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betty: julie hyman at the bloomberg markets desk. stocks and commodities rallying around the world. -- mightsee the fed not see the fed raise rates anytime soon. the courage to act this week is already taking a victory lap, saying the fed saved the economy. bernanke said quote with full employment insight, further economic growth will have to come from the supply side, primarily from increases in productivity. much more about the market and the chief global strategist david calley. kind of funny. ben bernanke saying i did my job, i did a good job. i think ben bernanke did a very good job around the financial crisis. i think as an emergency room doctor, you did very well. courageous.s words,
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>> i think the federal reserve stepped in as a vendor of last resort in many ways and help to deal with the financial crisis. i think using quantitative easing to try to stimulate the economy has not really worked. betty: no it hasn't. what is -- what he is saying is we have exhausted all we have been able to do, and that is it, so let's start raising rates. >> one of the interesting things is the first three rate hikes to me like the economy. they discourage borrowing for a lot of statistical reasons. the first to rate hikes and help the economy grow. the supply side is getting productivity going. betty: where do you stand on a rate hike come later this month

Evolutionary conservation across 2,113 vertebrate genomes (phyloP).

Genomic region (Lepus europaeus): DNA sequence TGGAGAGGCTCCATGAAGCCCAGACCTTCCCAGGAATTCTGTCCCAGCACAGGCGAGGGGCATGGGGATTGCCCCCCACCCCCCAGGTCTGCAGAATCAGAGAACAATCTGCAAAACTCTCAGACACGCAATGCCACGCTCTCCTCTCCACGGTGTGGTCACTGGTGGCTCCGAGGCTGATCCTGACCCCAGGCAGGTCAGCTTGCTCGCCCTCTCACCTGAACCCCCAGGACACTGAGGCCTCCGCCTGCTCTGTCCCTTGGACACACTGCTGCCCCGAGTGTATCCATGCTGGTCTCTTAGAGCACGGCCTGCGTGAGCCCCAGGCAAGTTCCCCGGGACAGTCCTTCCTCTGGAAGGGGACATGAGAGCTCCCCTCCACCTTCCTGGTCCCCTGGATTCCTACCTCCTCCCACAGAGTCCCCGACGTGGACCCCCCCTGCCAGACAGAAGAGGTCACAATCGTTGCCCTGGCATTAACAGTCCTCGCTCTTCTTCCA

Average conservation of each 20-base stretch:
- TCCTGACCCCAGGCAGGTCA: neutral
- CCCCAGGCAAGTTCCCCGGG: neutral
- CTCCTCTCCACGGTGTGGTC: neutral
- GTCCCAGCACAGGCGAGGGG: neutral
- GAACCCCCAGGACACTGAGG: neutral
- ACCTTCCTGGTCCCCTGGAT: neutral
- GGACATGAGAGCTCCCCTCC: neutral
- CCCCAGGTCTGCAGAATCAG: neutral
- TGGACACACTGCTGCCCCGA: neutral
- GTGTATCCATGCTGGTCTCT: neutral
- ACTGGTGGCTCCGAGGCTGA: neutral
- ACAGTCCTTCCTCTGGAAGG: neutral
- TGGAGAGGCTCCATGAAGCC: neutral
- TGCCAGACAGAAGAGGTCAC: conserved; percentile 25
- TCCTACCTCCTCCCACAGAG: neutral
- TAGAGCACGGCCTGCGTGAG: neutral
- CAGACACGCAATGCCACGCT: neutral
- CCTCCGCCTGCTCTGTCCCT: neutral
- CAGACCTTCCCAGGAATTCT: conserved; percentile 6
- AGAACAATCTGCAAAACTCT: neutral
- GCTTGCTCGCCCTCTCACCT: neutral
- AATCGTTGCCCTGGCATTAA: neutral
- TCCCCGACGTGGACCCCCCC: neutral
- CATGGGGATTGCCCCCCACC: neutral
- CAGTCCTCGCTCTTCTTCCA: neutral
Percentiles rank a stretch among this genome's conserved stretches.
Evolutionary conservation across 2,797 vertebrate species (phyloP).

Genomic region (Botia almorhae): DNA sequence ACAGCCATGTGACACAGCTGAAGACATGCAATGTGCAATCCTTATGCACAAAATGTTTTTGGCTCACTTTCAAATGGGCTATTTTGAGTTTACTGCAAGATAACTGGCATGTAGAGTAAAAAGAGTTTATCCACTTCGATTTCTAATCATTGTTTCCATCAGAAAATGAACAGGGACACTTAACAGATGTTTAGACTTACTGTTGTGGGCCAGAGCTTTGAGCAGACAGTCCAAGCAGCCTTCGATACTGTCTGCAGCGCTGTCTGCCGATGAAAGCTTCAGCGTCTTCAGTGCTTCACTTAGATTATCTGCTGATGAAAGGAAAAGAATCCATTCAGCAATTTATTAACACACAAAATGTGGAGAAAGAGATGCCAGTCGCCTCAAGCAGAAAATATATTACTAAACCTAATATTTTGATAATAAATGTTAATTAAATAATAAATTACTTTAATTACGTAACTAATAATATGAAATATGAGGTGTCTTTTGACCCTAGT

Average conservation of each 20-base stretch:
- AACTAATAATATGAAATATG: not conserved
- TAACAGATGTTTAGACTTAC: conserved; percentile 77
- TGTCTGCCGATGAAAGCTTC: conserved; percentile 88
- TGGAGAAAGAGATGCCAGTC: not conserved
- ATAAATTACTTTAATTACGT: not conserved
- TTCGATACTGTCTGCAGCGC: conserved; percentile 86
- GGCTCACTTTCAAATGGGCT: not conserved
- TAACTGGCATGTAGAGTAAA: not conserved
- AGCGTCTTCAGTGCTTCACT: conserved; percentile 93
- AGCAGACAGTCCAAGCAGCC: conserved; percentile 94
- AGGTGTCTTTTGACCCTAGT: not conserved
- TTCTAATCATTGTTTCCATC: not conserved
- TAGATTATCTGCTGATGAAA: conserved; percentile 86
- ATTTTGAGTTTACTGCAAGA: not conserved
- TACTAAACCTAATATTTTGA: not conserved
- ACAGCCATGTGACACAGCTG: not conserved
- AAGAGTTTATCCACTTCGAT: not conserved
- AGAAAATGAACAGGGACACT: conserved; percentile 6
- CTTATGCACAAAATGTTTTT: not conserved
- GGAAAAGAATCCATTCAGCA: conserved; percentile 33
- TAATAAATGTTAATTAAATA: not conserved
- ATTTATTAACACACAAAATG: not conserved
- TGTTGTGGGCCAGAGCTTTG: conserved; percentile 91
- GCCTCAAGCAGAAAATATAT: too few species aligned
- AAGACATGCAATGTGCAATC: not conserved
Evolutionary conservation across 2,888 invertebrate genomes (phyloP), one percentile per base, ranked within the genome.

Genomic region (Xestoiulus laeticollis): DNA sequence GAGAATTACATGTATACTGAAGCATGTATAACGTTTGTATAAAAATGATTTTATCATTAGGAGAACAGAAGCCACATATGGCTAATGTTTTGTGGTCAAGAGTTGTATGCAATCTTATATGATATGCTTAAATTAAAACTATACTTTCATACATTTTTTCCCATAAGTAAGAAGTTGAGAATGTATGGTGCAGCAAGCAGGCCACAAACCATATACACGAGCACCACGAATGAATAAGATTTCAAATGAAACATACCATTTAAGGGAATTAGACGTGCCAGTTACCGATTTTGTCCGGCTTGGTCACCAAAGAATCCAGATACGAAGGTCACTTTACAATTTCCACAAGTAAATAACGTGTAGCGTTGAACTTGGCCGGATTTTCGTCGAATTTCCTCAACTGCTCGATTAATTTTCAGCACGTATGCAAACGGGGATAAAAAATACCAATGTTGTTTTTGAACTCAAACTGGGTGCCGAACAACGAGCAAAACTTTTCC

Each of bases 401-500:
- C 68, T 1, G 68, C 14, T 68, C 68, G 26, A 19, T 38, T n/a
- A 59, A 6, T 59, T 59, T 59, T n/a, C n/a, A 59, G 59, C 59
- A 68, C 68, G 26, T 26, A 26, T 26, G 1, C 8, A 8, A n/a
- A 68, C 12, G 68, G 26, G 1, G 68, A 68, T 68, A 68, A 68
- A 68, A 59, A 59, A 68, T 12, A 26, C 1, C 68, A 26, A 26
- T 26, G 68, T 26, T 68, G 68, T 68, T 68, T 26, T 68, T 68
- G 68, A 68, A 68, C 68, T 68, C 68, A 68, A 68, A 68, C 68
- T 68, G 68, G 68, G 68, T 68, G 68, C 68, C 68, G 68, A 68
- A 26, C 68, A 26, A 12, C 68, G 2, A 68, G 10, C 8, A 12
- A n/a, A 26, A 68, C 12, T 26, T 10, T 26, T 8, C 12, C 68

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or december? jobsthink the friday report kills it for this month. if things come down global financial markets, maybe december. they certainly should. if they allow themselves to be captive to every crisis in the financial market or problem in the global economy, they will never raise rates. we do not give investors are confidence to build a capital stop. betty: does the data tell you so? i know we should, but does the data tell you that? >> what we are going to right now is a big data inventory correction and trade correction. itdamentally the u.s. consumers doing very well. think it can grow by 3.8% by
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the third quarter. that is the really important core of the u.s. economy doing very well that does justify a rate hike. betty: we will see the evidence when earnings are released this week. hang on. coming up, back with david kelly of jp morgan funds. still ahead, mark lazarus beats with bloomberg go about the fed and why he thinks more stimulus would be the worst thing in the world. stay with bloomberg. ♪